There is a particularly unnerving paragraph for catechists in the Catechism of the Catholic Church. It is paragraph 428 and it begins, “Whoever is called ‘to teach Christ’ …” The two paragraphs above it, 426 and 427, quote from Catechesi Tradendae and are very well known. This one is rarely seen quoted anywhere and is unique in what it teaches about the catechist.
Whoever is called “to teach Christ” must first seek “the surpassing worth of knowing Christ Jesus”; he must suffer “the loss of all things...” in order to “gain Christ and be found in him,” and “to know him and the power of his resurrection, and [to] share his sufferings, becoming like him in his death, that if possible [he] may attain the resurrection from the dead” (CCC 428).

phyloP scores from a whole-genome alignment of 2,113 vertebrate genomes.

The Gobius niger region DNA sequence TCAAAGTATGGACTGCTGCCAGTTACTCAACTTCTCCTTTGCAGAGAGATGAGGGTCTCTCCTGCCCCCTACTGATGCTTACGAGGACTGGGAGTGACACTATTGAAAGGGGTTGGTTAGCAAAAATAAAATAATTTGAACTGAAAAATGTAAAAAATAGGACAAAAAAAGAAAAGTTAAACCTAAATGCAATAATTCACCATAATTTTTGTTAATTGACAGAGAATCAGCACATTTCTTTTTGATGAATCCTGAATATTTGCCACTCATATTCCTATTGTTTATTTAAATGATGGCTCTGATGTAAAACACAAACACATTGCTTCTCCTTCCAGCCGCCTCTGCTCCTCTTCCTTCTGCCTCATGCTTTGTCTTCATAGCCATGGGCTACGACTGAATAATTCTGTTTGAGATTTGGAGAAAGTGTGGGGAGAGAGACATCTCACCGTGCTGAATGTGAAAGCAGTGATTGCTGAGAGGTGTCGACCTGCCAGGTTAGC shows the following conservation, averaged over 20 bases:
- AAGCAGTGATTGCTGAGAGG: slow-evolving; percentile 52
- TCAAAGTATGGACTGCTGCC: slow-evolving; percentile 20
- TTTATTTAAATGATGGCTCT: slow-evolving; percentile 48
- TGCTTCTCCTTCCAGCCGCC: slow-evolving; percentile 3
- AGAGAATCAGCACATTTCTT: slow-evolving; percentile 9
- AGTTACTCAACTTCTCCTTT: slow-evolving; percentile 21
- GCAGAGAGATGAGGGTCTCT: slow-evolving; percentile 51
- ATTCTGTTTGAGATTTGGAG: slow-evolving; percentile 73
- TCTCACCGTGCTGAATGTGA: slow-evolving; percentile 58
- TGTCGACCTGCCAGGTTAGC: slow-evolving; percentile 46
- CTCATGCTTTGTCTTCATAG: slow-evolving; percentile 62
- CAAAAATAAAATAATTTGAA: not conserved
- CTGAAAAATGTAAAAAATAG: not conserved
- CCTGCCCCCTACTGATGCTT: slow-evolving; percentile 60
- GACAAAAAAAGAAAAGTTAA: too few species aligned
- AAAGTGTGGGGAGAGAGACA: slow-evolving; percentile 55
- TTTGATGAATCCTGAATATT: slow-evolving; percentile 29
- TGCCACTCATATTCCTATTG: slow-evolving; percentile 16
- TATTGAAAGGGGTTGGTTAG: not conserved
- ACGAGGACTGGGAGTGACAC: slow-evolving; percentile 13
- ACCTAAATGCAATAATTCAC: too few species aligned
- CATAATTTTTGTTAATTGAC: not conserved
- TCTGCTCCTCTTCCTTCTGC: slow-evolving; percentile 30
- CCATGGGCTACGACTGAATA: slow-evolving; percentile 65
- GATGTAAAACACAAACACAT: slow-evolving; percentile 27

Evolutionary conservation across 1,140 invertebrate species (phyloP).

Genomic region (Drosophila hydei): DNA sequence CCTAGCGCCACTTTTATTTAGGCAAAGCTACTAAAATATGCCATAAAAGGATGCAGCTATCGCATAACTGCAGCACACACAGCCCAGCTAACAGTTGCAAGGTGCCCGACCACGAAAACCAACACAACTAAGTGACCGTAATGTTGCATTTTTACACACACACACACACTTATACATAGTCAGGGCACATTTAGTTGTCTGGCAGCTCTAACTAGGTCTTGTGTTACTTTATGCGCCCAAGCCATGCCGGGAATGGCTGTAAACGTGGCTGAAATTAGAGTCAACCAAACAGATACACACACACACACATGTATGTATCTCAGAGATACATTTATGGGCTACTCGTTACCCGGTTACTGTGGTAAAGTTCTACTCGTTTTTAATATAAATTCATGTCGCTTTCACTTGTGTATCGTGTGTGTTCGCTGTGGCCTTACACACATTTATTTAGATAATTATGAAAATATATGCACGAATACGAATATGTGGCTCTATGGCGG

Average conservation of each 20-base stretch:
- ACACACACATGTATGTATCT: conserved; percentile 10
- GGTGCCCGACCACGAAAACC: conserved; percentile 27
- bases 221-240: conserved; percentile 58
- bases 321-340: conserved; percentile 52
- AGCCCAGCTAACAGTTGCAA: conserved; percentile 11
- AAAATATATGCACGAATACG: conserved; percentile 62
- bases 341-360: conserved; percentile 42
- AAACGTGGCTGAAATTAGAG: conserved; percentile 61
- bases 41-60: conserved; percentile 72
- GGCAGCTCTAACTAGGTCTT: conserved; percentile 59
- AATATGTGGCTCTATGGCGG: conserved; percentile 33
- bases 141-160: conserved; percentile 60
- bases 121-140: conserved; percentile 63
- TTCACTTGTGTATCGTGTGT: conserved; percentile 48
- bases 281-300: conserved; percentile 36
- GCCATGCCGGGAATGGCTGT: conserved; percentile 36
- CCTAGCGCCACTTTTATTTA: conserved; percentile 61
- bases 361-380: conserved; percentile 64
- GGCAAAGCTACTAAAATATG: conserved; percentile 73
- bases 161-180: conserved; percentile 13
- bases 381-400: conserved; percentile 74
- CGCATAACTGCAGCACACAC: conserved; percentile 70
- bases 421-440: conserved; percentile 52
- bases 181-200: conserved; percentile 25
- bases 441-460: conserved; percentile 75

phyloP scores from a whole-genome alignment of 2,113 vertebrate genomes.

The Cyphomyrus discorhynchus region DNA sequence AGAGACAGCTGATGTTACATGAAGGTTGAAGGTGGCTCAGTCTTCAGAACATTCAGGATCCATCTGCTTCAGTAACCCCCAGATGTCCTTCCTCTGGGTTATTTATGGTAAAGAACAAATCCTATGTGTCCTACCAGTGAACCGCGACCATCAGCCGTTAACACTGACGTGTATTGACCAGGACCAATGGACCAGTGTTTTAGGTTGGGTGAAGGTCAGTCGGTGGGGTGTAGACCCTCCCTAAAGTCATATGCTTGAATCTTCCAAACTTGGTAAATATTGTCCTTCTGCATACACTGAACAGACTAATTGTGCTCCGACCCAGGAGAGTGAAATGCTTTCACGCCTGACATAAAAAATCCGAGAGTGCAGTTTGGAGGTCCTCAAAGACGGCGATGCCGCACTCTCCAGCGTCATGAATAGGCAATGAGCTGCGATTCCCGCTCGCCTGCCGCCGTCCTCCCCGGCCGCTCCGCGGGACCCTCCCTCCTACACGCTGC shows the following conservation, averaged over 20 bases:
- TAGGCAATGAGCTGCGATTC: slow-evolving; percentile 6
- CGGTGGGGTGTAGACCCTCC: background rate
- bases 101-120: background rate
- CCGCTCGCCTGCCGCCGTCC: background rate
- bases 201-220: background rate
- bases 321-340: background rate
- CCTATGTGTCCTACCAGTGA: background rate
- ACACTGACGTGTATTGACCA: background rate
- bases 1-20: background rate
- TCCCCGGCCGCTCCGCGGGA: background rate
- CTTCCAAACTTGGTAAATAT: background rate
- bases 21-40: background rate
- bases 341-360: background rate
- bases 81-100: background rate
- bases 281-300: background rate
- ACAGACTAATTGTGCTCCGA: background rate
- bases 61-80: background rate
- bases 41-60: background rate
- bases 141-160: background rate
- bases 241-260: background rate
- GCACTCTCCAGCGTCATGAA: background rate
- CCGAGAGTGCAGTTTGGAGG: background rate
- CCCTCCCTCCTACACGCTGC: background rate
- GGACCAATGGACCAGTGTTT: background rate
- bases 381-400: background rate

This paragraph quotes from St. Paul’s letter to the Philippians, chapter 3:8-11, which we will be examining; however, the context of the whole letter is significant because it gives us insight into St. Paul’s heart for what he writes in chapter 3. Though writing from prison, St. Paul is overflowing with gratitude, love, and joy: “I thank God in all my remembrance of you” (Phil 1:3); “For God is my witness, how I yearn for you all with the affection of Christ Jesus” (Phil 1:8); “my brethren, whom I love and long for, my joy and crown” (Phil 4:1).